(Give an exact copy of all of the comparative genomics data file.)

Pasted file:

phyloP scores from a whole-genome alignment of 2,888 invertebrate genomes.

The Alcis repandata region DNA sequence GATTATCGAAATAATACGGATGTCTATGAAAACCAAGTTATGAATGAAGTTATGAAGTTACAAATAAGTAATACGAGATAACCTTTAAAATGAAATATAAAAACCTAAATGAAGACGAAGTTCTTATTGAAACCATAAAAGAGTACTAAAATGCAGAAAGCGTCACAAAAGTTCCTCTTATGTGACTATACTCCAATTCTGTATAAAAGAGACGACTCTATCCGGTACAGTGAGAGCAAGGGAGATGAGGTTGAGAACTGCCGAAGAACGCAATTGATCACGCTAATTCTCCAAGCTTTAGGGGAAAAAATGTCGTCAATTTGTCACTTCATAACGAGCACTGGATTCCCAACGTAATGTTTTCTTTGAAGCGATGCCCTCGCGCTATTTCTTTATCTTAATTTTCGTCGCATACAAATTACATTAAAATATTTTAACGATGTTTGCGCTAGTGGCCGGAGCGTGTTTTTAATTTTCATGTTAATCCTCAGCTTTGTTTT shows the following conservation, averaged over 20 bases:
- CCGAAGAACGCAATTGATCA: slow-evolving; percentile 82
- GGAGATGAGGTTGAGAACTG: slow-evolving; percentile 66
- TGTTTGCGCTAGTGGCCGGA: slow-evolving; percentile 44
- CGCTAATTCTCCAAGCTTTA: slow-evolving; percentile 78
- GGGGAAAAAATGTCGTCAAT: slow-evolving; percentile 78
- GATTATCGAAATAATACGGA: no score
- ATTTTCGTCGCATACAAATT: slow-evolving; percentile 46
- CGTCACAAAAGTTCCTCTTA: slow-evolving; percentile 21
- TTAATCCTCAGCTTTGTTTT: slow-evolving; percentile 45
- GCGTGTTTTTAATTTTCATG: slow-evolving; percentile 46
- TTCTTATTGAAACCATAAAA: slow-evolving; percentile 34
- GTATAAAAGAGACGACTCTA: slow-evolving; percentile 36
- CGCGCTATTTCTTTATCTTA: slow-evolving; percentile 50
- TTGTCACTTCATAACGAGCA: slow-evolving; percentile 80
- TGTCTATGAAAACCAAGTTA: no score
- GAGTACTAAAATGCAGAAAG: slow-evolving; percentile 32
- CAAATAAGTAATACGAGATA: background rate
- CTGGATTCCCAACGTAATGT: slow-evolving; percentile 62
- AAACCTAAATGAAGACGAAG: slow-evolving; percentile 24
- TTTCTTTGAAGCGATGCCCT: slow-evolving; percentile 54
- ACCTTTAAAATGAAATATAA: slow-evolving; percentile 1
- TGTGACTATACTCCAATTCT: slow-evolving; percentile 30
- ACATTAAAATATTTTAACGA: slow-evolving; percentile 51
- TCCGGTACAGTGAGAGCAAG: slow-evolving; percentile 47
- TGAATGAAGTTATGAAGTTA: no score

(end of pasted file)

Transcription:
phyloP scores from a whole-genome alignment of 2,888 invertebrate genomes.

The Alcis repandata region DNA sequence GATTATCGAAATAATACGGATGTCTATGAAAACCAAGTTATGAATGAAGTTATGAAGTTACAAATAAGTAATACGAGATAACCTTTAAAATGAAATATAAAAACCTAAATGAAGACGAAGTTCTTATTGAAACCATAAAAGAGTACTAAAATGCAGAAAGCGTCACAAAAGTTCCTCTTATGTGACTATACTCCAATTCTGTATAAAAGAGACGACTCTATCCGGTACAGTGAGAGCAAGGGAGATGAGGTTGAGAACTGCCGAAGAACGCAATTGATCACGCTAATTCTCCAAGCTTTAGGGGAAAAAATGTCGTCAATTTGTCACTTCATAACGAGCACTGGATTCCCAACGTAATGTTTTCTTTGAAGCGATGCCCTCGCGCTATTTCTTTATCTTAATTTTCGTCGCATACAAATTACATTAAAATATTTTAACGATGTTTGCGCTAGTGGCCGGAGCGTGTTTTTAATTTTCATGTTAATCCTCAGCTTTGTTTT shows the following conservation, averaged over 20 bases:
- CCGAAGAACGCAATTGATCA: slow-evolving; percentile 82
- GGAGATGAGGTTGAGAACTG: slow-evolving; percentile 66
- TGTTTGCGCTAGTGGCCGGA: slow-evolving; percentile 44
- CGCTAATTCTCCAAGCTTTA: slow-evolving; percentile 78
- GGGGAAAAAATGTCGTCAAT: slow-evolving; percentile 78
- GATTATCGAAATAATACGGA: no score
- ATTTTCGTCGCATACAAATT: slow-evolving; percentile 46
- CGTCACAAAAGTTCCTCTTA: slow-evolving; percentile 21
- TTAATCCTCAGCTTTGTTTT: slow-evolving; percentile 45
- GCGTGTTTTTAATTTTCATG: slow-evolving; percentile 46
- TTCTTATTGAAACCATAAAA: slow-evolving; percentile 34
- GTATAAAAGAGACGACTCTA: slow-evolving; percentile 36
- CGCGCTATTTCTTTATCTTA: slow-evolving; percentile 50
- TTGTCACTTCATAACGAGCA: slow-evolving; percentile 80
- TGTCTATGAAAACCAAGTTA: no score
- GAGTACTAAAATGCAGAAAG: slow-evolving; percentile 32
- CAAATAAGTAATACGAGATA: background rate
- CTGGATTCCCAACGTAATGT: slow-evolving; percentile 62
- AAACCTAAATGAAGACGAAG: slow-evolving; percentile 24
- TTTCTTTGAAGCGATGCCCT: slow-evolving; percentile 54
- ACCTTTAAAATGAAATATAA: slow-evolving; percentile 1
- TGTGACTATACTCCAATTCT: slow-evolving; percentile 30
- ACATTAAAATATTTTAACGA: slow-evolving; percentile 51
- TCCGGTACAGTGAGAGCAAG: slow-evolving; percentile 47
- TGAATGAAGTTATGAAGTTA: no score